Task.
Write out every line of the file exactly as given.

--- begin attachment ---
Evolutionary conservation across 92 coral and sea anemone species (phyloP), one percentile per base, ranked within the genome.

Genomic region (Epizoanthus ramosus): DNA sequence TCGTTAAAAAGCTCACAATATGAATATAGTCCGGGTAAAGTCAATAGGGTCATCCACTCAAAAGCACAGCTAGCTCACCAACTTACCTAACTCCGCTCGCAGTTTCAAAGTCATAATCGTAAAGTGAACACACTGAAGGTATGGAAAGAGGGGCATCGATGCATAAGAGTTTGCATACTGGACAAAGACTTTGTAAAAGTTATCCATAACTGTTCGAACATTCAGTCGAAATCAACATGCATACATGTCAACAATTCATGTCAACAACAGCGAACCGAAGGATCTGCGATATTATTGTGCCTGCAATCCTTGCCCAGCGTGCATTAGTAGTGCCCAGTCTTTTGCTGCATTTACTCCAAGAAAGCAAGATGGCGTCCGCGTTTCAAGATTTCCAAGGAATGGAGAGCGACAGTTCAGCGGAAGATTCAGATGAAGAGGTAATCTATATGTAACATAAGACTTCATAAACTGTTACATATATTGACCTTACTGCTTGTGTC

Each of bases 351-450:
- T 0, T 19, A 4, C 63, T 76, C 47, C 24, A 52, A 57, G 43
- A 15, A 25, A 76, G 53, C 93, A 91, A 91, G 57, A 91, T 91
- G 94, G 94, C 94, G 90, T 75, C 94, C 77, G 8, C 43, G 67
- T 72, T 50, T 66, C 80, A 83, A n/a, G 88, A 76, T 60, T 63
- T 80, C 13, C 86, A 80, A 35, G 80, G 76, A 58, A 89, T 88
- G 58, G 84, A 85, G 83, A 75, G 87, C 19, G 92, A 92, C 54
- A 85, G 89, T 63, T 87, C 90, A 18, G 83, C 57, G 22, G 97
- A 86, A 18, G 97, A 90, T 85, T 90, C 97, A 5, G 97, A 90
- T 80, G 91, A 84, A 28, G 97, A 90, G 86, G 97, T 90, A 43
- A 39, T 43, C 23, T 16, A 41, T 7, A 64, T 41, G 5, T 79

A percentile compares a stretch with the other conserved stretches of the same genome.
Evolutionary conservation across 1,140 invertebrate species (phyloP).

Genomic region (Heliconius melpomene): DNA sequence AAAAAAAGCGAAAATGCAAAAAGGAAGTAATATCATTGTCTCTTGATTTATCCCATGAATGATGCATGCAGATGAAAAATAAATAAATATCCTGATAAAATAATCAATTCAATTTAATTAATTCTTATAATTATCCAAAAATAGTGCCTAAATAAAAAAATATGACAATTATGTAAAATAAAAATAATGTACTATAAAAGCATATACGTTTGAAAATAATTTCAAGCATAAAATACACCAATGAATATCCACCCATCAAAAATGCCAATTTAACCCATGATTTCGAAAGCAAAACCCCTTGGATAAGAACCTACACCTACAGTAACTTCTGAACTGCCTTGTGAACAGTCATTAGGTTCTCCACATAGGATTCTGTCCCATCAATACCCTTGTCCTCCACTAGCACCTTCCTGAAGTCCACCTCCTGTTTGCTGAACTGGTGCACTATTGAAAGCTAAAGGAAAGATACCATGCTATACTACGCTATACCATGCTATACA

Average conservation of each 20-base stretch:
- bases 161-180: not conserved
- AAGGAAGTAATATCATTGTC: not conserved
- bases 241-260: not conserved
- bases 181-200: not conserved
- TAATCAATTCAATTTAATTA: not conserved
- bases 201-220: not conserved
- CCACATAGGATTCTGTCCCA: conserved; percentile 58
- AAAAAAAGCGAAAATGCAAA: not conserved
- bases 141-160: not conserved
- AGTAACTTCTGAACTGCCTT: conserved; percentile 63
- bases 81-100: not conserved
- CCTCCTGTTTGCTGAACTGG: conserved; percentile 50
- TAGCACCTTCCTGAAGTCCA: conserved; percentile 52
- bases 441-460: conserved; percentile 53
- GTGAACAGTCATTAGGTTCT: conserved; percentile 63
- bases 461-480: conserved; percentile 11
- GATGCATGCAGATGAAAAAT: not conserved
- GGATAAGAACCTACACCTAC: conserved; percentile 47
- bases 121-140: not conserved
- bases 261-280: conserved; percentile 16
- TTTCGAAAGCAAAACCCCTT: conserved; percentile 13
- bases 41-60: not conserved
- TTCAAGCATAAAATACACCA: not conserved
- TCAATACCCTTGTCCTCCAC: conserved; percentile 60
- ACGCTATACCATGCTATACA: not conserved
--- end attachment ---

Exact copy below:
Evolutionary conservation across 92 coral and sea anemone species (phyloP), one percentile per base, ranked within the genome.

Genomic region (Epizoanthus ramosus): DNA sequence TCGTTAAAAAGCTCACAATATGAATATAGTCCGGGTAAAGTCAATAGGGTCATCCACTCAAAAGCACAGCTAGCTCACCAACTTACCTAACTCCGCTCGCAGTTTCAAAGTCATAATCGTAAAGTGAACACACTGAAGGTATGGAAAGAGGGGCATCGATGCATAAGAGTTTGCATACTGGACAAAGACTTTGTAAAAGTTATCCATAACTGTTCGAACATTCAGTCGAAATCAACATGCATACATGTCAACAATTCATGTCAACAACAGCGAACCGAAGGATCTGCGATATTATTGTGCCTGCAATCCTTGCCCAGCGTGCATTAGTAGTGCCCAGTCTTTTGCTGCATTTACTCCAAGAAAGCAAGATGGCGTCCGCGTTTCAAGATTTCCAAGGAATGGAGAGCGACAGTTCAGCGGAAGATTCAGATGAAGAGGTAATCTATATGTAACATAAGACTTCATAAACTGTTACATATATTGACCTTACTGCTTGTGTC

Each of bases 351-450:
- T 0, T 19, A 4, C 63, T 76, C 47, C 24, A 52, A 57, G 43
- A 15, A 25, A 76, G 53, C 93, A 91, A 91, G 57, A 91, T 91
- G 94, G 94, C 94, G 90, T 75, C 94, C 77, G 8, C 43, G 67
- T 72, T 50, T 66, C 80, A 83, A n/a, G 88, A 76, T 60, T 63
- T 80, C 13, C 86, A 80, A 35, G 80, G 76, A 58, A 89, T 88
- G 58, G 84, A 85, G 83, A 75, G 87, C 19, G 92, A 92, C 54
- A 85, G 89, T 63, T 87, C 90, A 18, G 83, C 57, G 22, G 97
- A 86, A 18, G 97, A 90, T 85, T 90, C 97, A 5, G 97, A 90
- T 80, G 91, A 84, A 28, G 97, A 90, G 86, G 97, T 90, A 43
- A 39, T 43, C 23, T 16, A 41, T 7, A 64, T 41, G 5, T 79

A percentile compares a stretch with the other conserved stretches of the same genome.
Evolutionary conservation across 1,140 invertebrate species (phyloP).

Genomic region (Heliconius melpomene): DNA sequence AAAAAAAGCGAAAATGCAAAAAGGAAGTAATATCATTGTCTCTTGATTTATCCCATGAATGATGCATGCAGATGAAAAATAAATAAATATCCTGATAAAATAATCAATTCAATTTAATTAATTCTTATAATTATCCAAAAATAGTGCCTAAATAAAAAAATATGACAATTATGTAAAATAAAAATAATGTACTATAAAAGCATATACGTTTGAAAATAATTTCAAGCATAAAATACACCAATGAATATCCACCCATCAAAAATGCCAATTTAACCCATGATTTCGAAAGCAAAACCCCTTGGATAAGAACCTACACCTACAGTAACTTCTGAACTGCCTTGTGAACAGTCATTAGGTTCTCCACATAGGATTCTGTCCCATCAATACCCTTGTCCTCCACTAGCACCTTCCTGAAGTCCACCTCCTGTTTGCTGAACTGGTGCACTATTGAAAGCTAAAGGAAAGATACCATGCTATACTACGCTATACCATGCTATACA

Average conservation of each 20-base stretch:
- bases 161-180: not conserved
- AAGGAAGTAATATCATTGTC: not conserved
- bases 241-260: not conserved
- bases 181-200: not conserved
- TAATCAATTCAATTTAATTA: not conserved
- bases 201-220: not conserved
- CCACATAGGATTCTGTCCCA: conserved; percentile 58
- AAAAAAAGCGAAAATGCAAA: not conserved
- bases 141-160: not conserved
- AGTAACTTCTGAACTGCCTT: conserved; percentile 63
- bases 81-100: not conserved
- CCTCCTGTTTGCTGAACTGG: conserved; percentile 50
- TAGCACCTTCCTGAAGTCCA: conserved; percentile 52
- bases 441-460: conserved; percentile 53
- GTGAACAGTCATTAGGTTCT: conserved; percentile 63
- bases 461-480: conserved; percentile 11
- GATGCATGCAGATGAAAAAT: not conserved
- GGATAAGAACCTACACCTAC: conserved; percentile 47
- bases 121-140: not conserved
- bases 261-280: conserved; percentile 16
- TTTCGAAAGCAAAACCCCTT: conserved; percentile 13
- bases 41-60: not conserved
- TTCAAGCATAAAATACACCA: not conserved
- TCAATACCCTTGTCCTCCAC: conserved; percentile 60
- ACGCTATACCATGCTATACA: not conserved